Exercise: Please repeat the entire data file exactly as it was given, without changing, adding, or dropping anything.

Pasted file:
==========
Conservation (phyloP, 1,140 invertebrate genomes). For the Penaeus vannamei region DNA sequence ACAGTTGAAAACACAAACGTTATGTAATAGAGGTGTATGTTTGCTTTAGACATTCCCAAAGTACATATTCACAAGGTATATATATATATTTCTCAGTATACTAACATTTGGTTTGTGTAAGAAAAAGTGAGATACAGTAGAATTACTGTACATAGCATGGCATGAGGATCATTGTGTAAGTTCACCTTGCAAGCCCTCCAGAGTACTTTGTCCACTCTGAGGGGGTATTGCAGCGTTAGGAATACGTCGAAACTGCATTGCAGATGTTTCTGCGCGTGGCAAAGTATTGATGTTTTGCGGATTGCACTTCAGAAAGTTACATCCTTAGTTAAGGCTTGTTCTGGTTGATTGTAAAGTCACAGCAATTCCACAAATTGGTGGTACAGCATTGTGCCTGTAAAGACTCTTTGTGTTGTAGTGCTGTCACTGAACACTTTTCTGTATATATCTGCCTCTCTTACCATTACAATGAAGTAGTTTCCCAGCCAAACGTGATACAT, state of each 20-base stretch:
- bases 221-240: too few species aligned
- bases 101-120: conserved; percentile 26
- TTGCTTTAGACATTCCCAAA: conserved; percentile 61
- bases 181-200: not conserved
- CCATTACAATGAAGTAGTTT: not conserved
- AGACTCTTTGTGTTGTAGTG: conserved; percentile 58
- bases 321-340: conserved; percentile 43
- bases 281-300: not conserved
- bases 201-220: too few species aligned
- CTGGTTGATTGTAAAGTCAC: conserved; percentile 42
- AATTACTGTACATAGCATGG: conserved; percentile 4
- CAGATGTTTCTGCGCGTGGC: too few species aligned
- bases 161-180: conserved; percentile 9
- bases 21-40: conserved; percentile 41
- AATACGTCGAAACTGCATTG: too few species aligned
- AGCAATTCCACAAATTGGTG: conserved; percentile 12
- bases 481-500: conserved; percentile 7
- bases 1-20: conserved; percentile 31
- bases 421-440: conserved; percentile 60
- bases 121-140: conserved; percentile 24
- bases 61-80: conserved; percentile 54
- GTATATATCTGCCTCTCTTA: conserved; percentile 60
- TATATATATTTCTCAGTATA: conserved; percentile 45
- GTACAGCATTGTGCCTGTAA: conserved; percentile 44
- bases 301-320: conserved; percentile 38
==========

Conservation (phyloP, 1,140 invertebrate genomes). For the Penaeus vannamei region DNA sequence ACAGTTGAAAACACAAACGTTATGTAATAGAGGTGTATGTTTGCTTTAGACATTCCCAAAGTACATATTCACAAGGTATATATATATATTTCTCAGTATACTAACATTTGGTTTGTGTAAGAAAAAGTGAGATACAGTAGAATTACTGTACATAGCATGGCATGAGGATCATTGTGTAAGTTCACCTTGCAAGCCCTCCAGAGTACTTTGTCCACTCTGAGGGGGTATTGCAGCGTTAGGAATACGTCGAAACTGCATTGCAGATGTTTCTGCGCGTGGCAAAGTATTGATGTTTTGCGGATTGCACTTCAGAAAGTTACATCCTTAGTTAAGGCTTGTTCTGGTTGATTGTAAAGTCACAGCAATTCCACAAATTGGTGGTACAGCATTGTGCCTGTAAAGACTCTTTGTGTTGTAGTGCTGTCACTGAACACTTTTCTGTATATATCTGCCTCTCTTACCATTACAATGAAGTAGTTTCCCAGCCAAACGTGATACAT, state of each 20-base stretch:
- bases 221-240: too few species aligned
- bases 101-120: conserved; percentile 26
- TTGCTTTAGACATTCCCAAA: conserved; percentile 61
- bases 181-200: not conserved
- CCATTACAATGAAGTAGTTT: not conserved
- AGACTCTTTGTGTTGTAGTG: conserved; percentile 58
- bases 321-340: conserved; percentile 43
- bases 281-300: not conserved
- bases 201-220: too few species aligned
- CTGGTTGATTGTAAAGTCAC: conserved; percentile 42
- AATTACTGTACATAGCATGG: conserved; percentile 4
- CAGATGTTTCTGCGCGTGGC: too few species aligned
- bases 161-180: conserved; percentile 9
- bases 21-40: conserved; percentile 41
- AATACGTCGAAACTGCATTG: too few species aligned
- AGCAATTCCACAAATTGGTG: conserved; percentile 12
- bases 481-500: conserved; percentile 7
- bases 1-20: conserved; percentile 31
- bases 421-440: conserved; percentile 60
- bases 121-140: conserved; percentile 24
- bases 61-80: conserved; percentile 54
- GTATATATCTGCCTCTCTTA: conserved; percentile 60
- TATATATATTTCTCAGTATA: conserved; percentile 45
- GTACAGCATTGTGCCTGTAA: conserved; percentile 44
- bases 301-320: conserved; percentile 38